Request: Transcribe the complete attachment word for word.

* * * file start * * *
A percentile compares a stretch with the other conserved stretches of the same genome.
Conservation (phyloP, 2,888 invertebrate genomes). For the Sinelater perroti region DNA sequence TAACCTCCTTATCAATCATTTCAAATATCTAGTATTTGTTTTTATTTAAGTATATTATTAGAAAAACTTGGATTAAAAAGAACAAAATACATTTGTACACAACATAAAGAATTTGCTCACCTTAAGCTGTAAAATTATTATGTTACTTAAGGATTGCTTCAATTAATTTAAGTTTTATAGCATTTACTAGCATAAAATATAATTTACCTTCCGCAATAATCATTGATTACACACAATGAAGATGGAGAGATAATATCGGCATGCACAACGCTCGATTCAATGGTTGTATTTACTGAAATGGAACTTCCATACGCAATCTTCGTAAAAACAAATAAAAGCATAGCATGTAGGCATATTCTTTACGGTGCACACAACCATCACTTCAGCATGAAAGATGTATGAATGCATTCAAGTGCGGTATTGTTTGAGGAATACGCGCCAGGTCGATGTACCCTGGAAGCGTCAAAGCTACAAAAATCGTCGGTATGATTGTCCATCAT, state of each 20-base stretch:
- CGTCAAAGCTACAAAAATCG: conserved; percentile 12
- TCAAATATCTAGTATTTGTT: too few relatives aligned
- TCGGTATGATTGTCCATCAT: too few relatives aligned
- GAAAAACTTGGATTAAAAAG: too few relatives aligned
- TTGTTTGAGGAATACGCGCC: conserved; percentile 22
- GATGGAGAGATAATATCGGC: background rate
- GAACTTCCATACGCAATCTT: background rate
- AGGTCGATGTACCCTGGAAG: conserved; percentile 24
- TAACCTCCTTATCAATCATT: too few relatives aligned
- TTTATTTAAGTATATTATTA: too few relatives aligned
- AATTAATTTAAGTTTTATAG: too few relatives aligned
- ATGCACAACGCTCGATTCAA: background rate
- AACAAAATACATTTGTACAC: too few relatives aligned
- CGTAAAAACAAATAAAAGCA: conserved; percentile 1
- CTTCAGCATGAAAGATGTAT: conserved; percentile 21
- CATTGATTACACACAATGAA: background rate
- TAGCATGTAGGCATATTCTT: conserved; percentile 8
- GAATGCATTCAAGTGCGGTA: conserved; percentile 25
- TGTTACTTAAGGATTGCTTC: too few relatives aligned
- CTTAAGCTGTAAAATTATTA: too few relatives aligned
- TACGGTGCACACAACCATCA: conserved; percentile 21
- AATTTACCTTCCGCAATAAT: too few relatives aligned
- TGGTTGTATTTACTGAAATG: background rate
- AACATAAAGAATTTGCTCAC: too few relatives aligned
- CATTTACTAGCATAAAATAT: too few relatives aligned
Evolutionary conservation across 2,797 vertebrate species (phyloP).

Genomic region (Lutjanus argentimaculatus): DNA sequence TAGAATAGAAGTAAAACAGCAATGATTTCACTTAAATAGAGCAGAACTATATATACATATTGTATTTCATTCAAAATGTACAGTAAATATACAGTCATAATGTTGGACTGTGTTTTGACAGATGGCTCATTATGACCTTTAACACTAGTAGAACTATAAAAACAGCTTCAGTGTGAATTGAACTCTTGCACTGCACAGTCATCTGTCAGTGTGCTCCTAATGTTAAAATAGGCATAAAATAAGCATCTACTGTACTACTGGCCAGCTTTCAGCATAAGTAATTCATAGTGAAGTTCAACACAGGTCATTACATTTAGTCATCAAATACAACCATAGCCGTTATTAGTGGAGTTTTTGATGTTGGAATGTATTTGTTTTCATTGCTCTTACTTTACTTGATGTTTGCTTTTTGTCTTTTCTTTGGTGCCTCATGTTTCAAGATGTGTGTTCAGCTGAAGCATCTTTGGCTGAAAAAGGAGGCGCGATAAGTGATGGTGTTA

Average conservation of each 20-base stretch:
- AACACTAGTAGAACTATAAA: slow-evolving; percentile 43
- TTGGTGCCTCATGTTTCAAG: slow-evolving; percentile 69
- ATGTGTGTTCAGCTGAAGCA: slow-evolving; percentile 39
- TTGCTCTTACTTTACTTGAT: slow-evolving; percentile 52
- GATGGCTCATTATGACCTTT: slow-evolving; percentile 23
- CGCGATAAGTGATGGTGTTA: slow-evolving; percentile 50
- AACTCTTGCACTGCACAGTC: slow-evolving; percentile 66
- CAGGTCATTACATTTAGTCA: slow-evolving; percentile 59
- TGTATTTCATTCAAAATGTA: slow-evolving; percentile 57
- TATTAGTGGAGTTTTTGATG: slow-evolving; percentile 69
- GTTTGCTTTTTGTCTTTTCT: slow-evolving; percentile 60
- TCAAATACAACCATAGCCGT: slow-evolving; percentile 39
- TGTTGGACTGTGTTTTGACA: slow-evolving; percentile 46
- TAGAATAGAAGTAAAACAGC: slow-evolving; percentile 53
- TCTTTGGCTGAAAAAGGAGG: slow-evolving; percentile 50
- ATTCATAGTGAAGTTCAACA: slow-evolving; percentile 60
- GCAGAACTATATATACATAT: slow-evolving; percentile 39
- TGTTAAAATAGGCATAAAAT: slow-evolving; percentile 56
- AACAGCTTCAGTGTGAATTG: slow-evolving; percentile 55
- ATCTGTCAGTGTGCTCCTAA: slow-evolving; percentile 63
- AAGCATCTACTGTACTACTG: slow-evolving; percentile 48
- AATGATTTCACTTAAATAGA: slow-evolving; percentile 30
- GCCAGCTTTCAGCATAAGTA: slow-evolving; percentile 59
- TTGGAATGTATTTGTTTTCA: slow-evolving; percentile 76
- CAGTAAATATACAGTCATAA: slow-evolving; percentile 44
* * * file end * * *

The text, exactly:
A percentile compares a stretch with the other conserved stretches of the same genome.
Conservation (phyloP, 2,888 invertebrate genomes). For the Sinelater perroti region DNA sequence TAACCTCCTTATCAATCATTTCAAATATCTAGTATTTGTTTTTATTTAAGTATATTATTAGAAAAACTTGGATTAAAAAGAACAAAATACATTTGTACACAACATAAAGAATTTGCTCACCTTAAGCTGTAAAATTATTATGTTACTTAAGGATTGCTTCAATTAATTTAAGTTTTATAGCATTTACTAGCATAAAATATAATTTACCTTCCGCAATAATCATTGATTACACACAATGAAGATGGAGAGATAATATCGGCATGCACAACGCTCGATTCAATGGTTGTATTTACTGAAATGGAACTTCCATACGCAATCTTCGTAAAAACAAATAAAAGCATAGCATGTAGGCATATTCTTTACGGTGCACACAACCATCACTTCAGCATGAAAGATGTATGAATGCATTCAAGTGCGGTATTGTTTGAGGAATACGCGCCAGGTCGATGTACCCTGGAAGCGTCAAAGCTACAAAAATCGTCGGTATGATTGTCCATCAT, state of each 20-base stretch:
- CGTCAAAGCTACAAAAATCG: conserved; percentile 12
- TCAAATATCTAGTATTTGTT: too few relatives aligned
- TCGGTATGATTGTCCATCAT: too few relatives aligned
- GAAAAACTTGGATTAAAAAG: too few relatives aligned
- TTGTTTGAGGAATACGCGCC: conserved; percentile 22
- GATGGAGAGATAATATCGGC: background rate
- GAACTTCCATACGCAATCTT: background rate
- AGGTCGATGTACCCTGGAAG: conserved; percentile 24
- TAACCTCCTTATCAATCATT: too few relatives aligned
- TTTATTTAAGTATATTATTA: too few relatives aligned
- AATTAATTTAAGTTTTATAG: too few relatives aligned
- ATGCACAACGCTCGATTCAA: background rate
- AACAAAATACATTTGTACAC: too few relatives aligned
- CGTAAAAACAAATAAAAGCA: conserved; percentile 1
- CTTCAGCATGAAAGATGTAT: conserved; percentile 21
- CATTGATTACACACAATGAA: background rate
- TAGCATGTAGGCATATTCTT: conserved; percentile 8
- GAATGCATTCAAGTGCGGTA: conserved; percentile 25
- TGTTACTTAAGGATTGCTTC: too few relatives aligned
- CTTAAGCTGTAAAATTATTA: too few relatives aligned
- TACGGTGCACACAACCATCA: conserved; percentile 21
- AATTTACCTTCCGCAATAAT: too few relatives aligned
- TGGTTGTATTTACTGAAATG: background rate
- AACATAAAGAATTTGCTCAC: too few relatives aligned
- CATTTACTAGCATAAAATAT: too few relatives aligned
Evolutionary conservation across 2,797 vertebrate species (phyloP).

Genomic region (Lutjanus argentimaculatus): DNA sequence TAGAATAGAAGTAAAACAGCAATGATTTCACTTAAATAGAGCAGAACTATATATACATATTGTATTTCATTCAAAATGTACAGTAAATATACAGTCATAATGTTGGACTGTGTTTTGACAGATGGCTCATTATGACCTTTAACACTAGTAGAACTATAAAAACAGCTTCAGTGTGAATTGAACTCTTGCACTGCACAGTCATCTGTCAGTGTGCTCCTAATGTTAAAATAGGCATAAAATAAGCATCTACTGTACTACTGGCCAGCTTTCAGCATAAGTAATTCATAGTGAAGTTCAACACAGGTCATTACATTTAGTCATCAAATACAACCATAGCCGTTATTAGTGGAGTTTTTGATGTTGGAATGTATTTGTTTTCATTGCTCTTACTTTACTTGATGTTTGCTTTTTGTCTTTTCTTTGGTGCCTCATGTTTCAAGATGTGTGTTCAGCTGAAGCATCTTTGGCTGAAAAAGGAGGCGCGATAAGTGATGGTGTTA

Average conservation of each 20-base stretch:
- AACACTAGTAGAACTATAAA: slow-evolving; percentile 43
- TTGGTGCCTCATGTTTCAAG: slow-evolving; percentile 69
- ATGTGTGTTCAGCTGAAGCA: slow-evolving; percentile 39
- TTGCTCTTACTTTACTTGAT: slow-evolving; percentile 52
- GATGGCTCATTATGACCTTT: slow-evolving; percentile 23
- CGCGATAAGTGATGGTGTTA: slow-evolving; percentile 50
- AACTCTTGCACTGCACAGTC: slow-evolving; percentile 66
- CAGGTCATTACATTTAGTCA: slow-evolving; percentile 59
- TGTATTTCATTCAAAATGTA: slow-evolving; percentile 57
- TATTAGTGGAGTTTTTGATG: slow-evolving; percentile 69
- GTTTGCTTTTTGTCTTTTCT: slow-evolving; percentile 60
- TCAAATACAACCATAGCCGT: slow-evolving; percentile 39
- TGTTGGACTGTGTTTTGACA: slow-evolving; percentile 46
- TAGAATAGAAGTAAAACAGC: slow-evolving; percentile 53
- TCTTTGGCTGAAAAAGGAGG: slow-evolving; percentile 50
- ATTCATAGTGAAGTTCAACA: slow-evolving; percentile 60
- GCAGAACTATATATACATAT: slow-evolving; percentile 39
- TGTTAAAATAGGCATAAAAT: slow-evolving; percentile 56
- AACAGCTTCAGTGTGAATTG: slow-evolving; percentile 55
- ATCTGTCAGTGTGCTCCTAA: slow-evolving; percentile 63
- AAGCATCTACTGTACTACTG: slow-evolving; percentile 48
- AATGATTTCACTTAAATAGA: slow-evolving; percentile 30
- GCCAGCTTTCAGCATAAGTA: slow-evolving; percentile 59
- TTGGAATGTATTTGTTTTCA: slow-evolving; percentile 76
- CAGTAAATATACAGTCATAA: slow-evolving; percentile 44